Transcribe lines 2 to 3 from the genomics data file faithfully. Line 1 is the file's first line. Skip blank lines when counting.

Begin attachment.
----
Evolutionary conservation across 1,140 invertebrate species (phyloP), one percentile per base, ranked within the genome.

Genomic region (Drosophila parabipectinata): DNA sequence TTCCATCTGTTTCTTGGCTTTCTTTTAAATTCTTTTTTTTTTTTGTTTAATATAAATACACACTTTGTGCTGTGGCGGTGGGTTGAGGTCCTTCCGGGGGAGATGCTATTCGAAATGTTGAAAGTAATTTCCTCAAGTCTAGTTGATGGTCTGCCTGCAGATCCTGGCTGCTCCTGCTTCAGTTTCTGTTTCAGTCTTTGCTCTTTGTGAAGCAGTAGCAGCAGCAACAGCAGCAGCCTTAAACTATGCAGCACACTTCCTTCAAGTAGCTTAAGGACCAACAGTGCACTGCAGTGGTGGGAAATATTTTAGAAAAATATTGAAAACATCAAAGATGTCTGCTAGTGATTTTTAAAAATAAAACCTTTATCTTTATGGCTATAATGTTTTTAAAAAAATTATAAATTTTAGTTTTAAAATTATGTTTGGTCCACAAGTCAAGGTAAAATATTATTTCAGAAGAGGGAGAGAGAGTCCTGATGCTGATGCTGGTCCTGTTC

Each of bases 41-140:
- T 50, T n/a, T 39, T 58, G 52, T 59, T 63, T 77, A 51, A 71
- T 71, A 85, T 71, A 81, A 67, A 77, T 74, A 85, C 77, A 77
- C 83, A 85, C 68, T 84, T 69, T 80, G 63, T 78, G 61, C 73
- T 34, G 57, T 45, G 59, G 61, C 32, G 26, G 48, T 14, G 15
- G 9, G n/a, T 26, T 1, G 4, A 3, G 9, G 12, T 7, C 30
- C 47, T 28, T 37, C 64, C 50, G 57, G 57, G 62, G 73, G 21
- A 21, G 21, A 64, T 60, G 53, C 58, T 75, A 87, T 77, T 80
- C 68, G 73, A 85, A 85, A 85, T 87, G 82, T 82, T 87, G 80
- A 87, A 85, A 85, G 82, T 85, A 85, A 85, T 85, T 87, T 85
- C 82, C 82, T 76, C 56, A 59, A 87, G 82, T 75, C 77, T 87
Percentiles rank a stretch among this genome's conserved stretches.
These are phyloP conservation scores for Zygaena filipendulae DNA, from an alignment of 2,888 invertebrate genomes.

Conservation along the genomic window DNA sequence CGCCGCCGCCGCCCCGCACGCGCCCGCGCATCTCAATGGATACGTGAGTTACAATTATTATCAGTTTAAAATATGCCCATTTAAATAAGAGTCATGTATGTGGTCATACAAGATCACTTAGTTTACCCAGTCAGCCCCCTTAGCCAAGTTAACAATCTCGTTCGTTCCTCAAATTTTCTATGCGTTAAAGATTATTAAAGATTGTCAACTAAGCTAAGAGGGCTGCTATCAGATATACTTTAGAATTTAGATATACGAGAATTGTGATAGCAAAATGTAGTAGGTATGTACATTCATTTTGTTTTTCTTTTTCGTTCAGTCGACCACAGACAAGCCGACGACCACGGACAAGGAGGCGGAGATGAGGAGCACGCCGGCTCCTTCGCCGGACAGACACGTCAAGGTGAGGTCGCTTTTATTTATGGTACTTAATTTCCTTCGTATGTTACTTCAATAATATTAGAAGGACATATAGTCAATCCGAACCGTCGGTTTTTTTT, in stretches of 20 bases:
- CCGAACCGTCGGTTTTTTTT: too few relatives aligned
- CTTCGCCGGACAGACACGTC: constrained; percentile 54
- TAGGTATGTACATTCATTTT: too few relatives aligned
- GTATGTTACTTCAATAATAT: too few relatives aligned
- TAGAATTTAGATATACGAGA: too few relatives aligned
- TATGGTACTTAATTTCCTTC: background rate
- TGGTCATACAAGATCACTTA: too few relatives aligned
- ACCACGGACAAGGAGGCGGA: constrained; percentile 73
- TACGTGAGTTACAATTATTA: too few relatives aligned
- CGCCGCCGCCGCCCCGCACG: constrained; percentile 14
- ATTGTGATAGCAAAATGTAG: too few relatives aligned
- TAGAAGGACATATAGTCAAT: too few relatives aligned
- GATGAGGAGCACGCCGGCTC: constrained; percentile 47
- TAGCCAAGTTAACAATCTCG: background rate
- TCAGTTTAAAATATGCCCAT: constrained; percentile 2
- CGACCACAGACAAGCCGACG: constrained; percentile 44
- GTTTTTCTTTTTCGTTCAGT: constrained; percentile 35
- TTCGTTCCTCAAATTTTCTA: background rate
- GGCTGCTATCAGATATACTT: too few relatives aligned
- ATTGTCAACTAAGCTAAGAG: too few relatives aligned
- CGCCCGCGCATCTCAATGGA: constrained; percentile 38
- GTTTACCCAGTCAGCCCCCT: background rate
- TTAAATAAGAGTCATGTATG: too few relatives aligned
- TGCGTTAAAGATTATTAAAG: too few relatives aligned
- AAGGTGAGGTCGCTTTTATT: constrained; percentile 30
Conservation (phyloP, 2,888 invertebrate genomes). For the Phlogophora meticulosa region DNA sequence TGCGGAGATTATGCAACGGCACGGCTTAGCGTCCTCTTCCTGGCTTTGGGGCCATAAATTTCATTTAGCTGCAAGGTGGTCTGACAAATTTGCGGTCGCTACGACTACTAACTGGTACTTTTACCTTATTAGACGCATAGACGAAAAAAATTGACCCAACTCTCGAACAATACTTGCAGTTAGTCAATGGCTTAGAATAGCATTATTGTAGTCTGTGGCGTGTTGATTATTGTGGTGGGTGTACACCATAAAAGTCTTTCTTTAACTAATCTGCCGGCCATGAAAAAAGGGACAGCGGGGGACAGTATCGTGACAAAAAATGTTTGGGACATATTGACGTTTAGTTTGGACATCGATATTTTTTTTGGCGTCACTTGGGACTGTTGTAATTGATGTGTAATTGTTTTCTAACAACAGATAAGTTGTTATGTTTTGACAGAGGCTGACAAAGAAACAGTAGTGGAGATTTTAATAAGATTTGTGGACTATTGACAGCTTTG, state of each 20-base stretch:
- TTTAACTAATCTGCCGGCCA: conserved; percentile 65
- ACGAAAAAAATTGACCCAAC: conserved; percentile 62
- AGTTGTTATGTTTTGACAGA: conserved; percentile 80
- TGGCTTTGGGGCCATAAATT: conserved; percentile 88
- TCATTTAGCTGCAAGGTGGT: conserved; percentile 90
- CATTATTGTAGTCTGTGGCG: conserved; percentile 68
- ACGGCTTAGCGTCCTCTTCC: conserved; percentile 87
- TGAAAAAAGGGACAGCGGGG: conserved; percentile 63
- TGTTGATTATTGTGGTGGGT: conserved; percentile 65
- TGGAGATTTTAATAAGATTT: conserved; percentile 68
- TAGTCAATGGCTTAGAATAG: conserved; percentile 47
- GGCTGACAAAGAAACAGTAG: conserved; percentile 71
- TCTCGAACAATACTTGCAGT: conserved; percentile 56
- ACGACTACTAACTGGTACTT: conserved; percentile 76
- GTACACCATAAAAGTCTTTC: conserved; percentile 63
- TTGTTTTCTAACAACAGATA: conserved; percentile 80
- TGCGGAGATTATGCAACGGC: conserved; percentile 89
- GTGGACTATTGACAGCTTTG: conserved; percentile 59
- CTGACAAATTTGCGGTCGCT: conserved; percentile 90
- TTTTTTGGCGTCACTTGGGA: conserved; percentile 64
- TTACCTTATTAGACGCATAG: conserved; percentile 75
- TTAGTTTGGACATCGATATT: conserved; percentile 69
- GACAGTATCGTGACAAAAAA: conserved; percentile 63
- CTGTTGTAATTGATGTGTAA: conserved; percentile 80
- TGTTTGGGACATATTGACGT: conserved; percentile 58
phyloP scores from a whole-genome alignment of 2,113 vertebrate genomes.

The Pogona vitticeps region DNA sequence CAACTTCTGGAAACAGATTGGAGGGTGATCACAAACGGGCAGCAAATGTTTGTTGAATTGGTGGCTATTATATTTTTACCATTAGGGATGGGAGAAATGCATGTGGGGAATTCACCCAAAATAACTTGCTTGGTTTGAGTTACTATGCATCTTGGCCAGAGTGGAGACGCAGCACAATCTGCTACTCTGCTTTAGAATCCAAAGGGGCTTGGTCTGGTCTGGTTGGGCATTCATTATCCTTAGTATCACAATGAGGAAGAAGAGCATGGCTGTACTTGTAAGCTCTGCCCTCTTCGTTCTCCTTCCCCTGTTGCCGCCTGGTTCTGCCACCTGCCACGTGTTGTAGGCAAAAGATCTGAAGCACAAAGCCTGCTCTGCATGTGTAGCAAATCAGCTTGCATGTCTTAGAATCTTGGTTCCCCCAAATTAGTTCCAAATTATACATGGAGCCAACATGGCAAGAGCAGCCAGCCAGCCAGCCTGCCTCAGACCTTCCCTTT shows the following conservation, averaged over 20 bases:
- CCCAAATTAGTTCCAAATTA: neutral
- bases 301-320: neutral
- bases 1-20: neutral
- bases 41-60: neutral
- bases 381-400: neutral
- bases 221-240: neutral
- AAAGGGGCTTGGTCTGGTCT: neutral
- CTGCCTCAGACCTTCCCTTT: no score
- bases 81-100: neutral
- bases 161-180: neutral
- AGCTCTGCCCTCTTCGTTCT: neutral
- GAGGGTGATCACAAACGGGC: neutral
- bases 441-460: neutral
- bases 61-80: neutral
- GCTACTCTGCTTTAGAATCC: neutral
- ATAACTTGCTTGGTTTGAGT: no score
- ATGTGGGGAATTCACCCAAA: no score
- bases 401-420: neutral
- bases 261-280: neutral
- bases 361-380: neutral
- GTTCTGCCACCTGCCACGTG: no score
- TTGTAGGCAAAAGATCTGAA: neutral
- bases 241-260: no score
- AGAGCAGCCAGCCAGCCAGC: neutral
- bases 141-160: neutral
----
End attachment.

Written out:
Genomic region (Drosophila parabipectinata): DNA sequence TTCCATCTGTTTCTTGGCTTTCTTTTAAATTCTTTTTTTTTTTTGTTTAATATAAATACACACTTTGTGCTGTGGCGGTGGGTTGAGGTCCTTCCGGGGGAGATGCTATTCGAAATGTTGAAAGTAATTTCCTCAAGTCTAGTTGATGGTCTGCCTGCAGATCCTGGCTGCTCCTGCTTCAGTTTCTGTTTCAGTCTTTGCTCTTTGTGAAGCAGTAGCAGCAGCAACAGCAGCAGCCTTAAACTATGCAGCACACTTCCTTCAAGTAGCTTAAGGACCAACAGTGCACTGCAGTGGTGGGAAATATTTTAGAAAAATATTGAAAACATCAAAGATGTCTGCTAGTGATTTTTAAAAATAAAACCTTTATCTTTATGGCTATAATGTTTTTAAAAAAATTATAAATTTTAGTTTTAAAATTATGTTTGGTCCACAAGTCAAGGTAAAATATTATTTCAGAAGAGGGAGAGAGAGTCCTGATGCTGATGCTGGTCCTGTTC

Each of bases 41-140: